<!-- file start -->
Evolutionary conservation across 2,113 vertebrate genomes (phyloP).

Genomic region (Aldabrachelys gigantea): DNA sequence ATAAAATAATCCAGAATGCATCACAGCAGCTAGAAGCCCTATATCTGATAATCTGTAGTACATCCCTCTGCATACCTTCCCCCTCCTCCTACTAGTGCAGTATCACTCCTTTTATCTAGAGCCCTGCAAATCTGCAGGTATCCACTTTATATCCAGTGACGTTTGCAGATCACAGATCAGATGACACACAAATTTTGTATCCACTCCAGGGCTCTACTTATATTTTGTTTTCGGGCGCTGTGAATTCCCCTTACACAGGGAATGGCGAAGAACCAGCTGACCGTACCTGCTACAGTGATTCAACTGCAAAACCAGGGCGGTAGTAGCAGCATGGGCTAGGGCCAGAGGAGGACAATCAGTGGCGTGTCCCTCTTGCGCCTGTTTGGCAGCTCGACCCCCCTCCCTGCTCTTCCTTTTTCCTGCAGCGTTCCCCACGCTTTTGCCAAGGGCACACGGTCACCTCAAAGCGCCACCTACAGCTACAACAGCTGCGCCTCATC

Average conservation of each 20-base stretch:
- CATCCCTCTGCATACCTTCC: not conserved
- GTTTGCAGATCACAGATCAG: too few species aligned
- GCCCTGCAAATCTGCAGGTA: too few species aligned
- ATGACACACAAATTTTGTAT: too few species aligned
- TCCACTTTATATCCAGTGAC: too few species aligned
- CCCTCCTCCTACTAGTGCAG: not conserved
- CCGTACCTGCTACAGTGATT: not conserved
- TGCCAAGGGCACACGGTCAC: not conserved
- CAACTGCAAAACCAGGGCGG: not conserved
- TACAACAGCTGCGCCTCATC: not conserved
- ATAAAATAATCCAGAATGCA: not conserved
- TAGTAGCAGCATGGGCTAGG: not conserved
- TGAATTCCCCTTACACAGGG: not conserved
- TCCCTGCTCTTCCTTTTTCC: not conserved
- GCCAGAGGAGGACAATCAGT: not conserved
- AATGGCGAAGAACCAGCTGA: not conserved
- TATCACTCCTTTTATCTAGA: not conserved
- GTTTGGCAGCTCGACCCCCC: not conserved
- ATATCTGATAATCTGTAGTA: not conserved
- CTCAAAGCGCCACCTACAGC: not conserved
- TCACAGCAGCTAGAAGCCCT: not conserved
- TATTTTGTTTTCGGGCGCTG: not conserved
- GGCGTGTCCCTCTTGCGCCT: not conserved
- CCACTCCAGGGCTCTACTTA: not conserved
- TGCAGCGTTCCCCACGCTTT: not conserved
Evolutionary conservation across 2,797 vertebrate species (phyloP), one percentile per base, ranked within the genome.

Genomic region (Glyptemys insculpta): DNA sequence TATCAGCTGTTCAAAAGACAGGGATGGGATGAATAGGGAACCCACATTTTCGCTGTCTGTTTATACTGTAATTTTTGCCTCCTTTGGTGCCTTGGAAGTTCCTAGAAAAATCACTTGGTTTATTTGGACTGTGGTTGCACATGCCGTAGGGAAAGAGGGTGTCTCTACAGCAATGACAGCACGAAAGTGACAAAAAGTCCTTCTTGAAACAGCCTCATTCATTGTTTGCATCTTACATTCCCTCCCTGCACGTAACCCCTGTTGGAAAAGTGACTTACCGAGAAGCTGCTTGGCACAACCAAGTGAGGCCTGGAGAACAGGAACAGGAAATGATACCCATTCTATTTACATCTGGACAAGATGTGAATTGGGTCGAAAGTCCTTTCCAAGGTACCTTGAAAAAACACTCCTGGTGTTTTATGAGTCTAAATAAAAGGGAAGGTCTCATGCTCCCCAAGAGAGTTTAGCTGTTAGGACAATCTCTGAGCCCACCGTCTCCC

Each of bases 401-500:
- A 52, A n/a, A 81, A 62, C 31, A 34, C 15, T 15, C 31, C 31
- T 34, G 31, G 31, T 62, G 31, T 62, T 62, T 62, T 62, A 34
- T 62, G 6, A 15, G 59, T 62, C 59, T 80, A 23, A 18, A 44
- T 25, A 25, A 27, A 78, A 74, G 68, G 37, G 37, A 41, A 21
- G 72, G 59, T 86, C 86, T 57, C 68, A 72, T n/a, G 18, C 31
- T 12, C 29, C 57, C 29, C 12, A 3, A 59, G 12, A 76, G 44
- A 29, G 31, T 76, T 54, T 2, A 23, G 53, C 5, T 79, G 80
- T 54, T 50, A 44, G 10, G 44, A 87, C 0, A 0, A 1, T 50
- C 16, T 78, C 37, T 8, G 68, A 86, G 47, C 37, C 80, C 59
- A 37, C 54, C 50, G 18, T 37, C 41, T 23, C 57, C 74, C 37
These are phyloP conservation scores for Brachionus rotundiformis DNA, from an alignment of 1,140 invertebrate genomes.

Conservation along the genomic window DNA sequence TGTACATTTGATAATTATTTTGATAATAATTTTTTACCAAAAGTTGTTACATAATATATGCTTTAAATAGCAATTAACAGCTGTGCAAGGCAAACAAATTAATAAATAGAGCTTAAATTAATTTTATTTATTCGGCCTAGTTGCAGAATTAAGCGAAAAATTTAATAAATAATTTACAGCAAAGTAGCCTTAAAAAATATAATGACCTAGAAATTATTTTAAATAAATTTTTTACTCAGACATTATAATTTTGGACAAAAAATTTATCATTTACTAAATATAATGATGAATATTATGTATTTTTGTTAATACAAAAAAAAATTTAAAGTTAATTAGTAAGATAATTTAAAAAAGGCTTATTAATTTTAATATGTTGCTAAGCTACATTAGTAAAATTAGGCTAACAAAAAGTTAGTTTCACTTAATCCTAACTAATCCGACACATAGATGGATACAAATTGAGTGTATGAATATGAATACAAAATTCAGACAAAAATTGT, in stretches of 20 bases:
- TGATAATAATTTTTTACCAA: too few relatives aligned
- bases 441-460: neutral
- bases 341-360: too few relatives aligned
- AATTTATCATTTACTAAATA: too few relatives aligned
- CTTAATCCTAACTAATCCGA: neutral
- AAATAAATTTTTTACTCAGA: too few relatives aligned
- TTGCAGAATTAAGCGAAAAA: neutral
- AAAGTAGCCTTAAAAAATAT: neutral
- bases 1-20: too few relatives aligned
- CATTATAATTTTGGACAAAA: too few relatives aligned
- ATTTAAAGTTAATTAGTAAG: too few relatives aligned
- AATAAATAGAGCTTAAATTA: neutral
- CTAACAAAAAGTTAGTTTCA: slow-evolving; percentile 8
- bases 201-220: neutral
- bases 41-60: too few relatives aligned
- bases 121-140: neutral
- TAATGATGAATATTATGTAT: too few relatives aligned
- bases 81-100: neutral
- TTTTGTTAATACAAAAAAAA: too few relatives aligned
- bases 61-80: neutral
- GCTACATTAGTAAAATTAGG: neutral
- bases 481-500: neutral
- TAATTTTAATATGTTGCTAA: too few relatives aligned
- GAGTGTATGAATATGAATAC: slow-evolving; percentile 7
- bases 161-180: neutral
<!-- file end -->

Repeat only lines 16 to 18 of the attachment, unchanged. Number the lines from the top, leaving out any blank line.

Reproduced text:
- TGAATTCCCCTTACACAGGG: not conserved
- TCCCTGCTCTTCCTTTTTCC: not conserved
- GCCAGAGGAGGACAATCAGT: not conserved